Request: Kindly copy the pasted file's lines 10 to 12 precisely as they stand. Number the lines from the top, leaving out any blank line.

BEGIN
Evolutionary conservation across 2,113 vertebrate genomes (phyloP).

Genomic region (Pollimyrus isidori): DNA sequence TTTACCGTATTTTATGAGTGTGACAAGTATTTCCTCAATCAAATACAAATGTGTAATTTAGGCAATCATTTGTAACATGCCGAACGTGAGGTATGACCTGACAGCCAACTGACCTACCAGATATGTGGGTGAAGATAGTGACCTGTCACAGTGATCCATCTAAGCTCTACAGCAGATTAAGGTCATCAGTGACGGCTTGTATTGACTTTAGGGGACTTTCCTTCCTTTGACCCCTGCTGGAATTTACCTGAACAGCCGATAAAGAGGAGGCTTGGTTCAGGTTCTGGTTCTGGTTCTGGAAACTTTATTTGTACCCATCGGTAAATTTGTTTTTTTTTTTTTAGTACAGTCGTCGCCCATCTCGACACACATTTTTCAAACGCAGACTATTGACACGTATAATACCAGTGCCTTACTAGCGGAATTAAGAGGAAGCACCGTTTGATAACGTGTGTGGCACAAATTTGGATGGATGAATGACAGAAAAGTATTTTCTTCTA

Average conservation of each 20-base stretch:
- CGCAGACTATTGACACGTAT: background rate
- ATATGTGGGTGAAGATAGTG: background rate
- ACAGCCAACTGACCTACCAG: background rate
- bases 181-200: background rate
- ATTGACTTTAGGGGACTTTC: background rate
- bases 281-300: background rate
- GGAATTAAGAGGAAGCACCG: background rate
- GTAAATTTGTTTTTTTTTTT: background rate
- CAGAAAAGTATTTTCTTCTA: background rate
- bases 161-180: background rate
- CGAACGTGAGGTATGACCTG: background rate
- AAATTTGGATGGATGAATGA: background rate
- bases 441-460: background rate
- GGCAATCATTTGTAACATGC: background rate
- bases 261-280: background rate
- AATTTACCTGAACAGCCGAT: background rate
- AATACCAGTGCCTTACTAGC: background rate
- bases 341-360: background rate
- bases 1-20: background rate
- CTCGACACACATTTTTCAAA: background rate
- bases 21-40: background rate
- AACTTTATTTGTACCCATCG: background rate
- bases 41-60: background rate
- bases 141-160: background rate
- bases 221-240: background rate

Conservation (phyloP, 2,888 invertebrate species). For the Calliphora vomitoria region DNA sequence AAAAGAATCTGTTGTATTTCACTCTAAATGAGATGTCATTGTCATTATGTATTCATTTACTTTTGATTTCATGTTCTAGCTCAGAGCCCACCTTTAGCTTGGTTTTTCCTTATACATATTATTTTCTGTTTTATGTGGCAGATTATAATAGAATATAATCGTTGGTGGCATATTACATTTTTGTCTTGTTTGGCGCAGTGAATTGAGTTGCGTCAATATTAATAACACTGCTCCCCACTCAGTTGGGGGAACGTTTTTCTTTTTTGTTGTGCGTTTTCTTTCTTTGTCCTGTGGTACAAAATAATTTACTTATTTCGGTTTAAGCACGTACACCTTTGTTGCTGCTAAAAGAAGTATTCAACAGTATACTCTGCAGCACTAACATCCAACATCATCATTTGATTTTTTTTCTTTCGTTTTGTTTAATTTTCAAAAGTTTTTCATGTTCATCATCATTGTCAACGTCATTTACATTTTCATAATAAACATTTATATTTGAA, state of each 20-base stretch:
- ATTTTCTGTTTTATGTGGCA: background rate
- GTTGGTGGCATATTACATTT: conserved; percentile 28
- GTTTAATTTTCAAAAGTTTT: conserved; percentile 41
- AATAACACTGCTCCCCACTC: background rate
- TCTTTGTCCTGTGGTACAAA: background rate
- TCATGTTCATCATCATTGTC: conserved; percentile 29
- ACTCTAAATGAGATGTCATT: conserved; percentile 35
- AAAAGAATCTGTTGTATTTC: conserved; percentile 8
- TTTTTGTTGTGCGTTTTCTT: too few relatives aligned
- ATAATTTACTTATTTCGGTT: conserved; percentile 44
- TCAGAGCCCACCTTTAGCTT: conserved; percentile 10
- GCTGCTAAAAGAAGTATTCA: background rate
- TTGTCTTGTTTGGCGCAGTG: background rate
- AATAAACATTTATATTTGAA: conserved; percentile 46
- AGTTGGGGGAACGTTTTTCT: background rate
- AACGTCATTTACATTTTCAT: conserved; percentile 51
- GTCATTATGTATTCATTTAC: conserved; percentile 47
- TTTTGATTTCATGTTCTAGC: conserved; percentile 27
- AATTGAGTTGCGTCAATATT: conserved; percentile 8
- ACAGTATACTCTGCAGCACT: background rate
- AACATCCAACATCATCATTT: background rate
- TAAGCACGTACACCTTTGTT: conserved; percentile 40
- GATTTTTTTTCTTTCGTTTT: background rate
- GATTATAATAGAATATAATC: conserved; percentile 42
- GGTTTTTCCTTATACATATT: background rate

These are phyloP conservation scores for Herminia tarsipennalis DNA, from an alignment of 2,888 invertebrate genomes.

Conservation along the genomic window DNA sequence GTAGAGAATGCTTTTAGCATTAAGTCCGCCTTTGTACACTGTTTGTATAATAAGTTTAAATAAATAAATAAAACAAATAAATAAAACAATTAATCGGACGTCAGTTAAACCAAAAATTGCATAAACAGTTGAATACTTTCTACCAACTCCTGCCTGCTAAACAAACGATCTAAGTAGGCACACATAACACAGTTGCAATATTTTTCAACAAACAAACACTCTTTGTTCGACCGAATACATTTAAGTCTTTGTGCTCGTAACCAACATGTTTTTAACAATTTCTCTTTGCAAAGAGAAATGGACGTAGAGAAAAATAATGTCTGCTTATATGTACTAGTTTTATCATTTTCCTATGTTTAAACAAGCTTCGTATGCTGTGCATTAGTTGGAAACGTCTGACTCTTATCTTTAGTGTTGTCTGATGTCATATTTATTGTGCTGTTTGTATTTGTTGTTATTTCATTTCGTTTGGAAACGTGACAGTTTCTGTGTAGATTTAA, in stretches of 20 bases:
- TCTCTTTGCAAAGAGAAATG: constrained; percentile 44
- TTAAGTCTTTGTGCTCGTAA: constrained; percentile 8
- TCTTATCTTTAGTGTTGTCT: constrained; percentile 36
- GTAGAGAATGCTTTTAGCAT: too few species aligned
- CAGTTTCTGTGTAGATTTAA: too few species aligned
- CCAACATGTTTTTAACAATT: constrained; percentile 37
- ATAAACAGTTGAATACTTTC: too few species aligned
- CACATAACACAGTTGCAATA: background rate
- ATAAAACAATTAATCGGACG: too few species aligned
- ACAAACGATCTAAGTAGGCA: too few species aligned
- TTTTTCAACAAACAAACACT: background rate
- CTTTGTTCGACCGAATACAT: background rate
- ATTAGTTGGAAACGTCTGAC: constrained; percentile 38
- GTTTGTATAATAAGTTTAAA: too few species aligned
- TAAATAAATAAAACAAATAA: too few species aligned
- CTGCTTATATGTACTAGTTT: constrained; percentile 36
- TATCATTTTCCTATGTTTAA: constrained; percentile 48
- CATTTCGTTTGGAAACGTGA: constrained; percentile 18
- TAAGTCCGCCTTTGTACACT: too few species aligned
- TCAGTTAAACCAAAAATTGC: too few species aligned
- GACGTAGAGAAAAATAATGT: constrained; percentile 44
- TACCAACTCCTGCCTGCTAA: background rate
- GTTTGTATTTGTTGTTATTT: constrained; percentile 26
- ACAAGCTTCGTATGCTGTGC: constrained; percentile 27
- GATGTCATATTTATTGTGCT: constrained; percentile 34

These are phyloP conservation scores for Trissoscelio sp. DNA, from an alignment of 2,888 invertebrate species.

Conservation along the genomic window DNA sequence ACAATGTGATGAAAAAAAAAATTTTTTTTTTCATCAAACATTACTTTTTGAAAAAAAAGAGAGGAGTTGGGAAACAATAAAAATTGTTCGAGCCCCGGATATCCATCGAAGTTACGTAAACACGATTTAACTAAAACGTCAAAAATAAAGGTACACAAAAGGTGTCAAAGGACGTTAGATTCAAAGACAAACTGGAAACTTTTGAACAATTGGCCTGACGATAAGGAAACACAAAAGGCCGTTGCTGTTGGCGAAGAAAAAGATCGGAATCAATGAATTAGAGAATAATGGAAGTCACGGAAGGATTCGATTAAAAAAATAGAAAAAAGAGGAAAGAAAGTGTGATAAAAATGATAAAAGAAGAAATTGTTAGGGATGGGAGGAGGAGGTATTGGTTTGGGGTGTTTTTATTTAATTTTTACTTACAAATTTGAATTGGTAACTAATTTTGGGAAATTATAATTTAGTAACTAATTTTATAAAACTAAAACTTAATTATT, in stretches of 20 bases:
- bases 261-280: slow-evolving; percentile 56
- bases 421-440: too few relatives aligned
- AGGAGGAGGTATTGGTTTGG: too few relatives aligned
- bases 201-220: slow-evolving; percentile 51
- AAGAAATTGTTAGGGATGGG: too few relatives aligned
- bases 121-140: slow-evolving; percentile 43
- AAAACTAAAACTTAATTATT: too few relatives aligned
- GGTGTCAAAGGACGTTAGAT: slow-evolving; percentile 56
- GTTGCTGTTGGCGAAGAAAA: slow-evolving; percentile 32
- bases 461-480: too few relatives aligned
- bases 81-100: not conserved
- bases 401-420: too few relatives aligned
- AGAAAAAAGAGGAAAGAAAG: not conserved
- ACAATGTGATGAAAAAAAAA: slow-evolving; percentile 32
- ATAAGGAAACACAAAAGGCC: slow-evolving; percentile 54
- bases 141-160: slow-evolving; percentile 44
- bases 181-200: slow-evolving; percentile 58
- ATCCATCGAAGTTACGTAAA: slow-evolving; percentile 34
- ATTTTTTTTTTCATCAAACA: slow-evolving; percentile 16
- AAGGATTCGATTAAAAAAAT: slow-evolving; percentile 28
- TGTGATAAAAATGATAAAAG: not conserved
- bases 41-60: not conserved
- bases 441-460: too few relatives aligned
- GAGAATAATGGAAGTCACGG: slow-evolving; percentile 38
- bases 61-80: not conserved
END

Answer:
- GGAATTAAGAGGAAGCACCG: background rate
- GTAAATTTGTTTTTTTTTTT: background rate
- CAGAAAAGTATTTTCTTCTA: background rate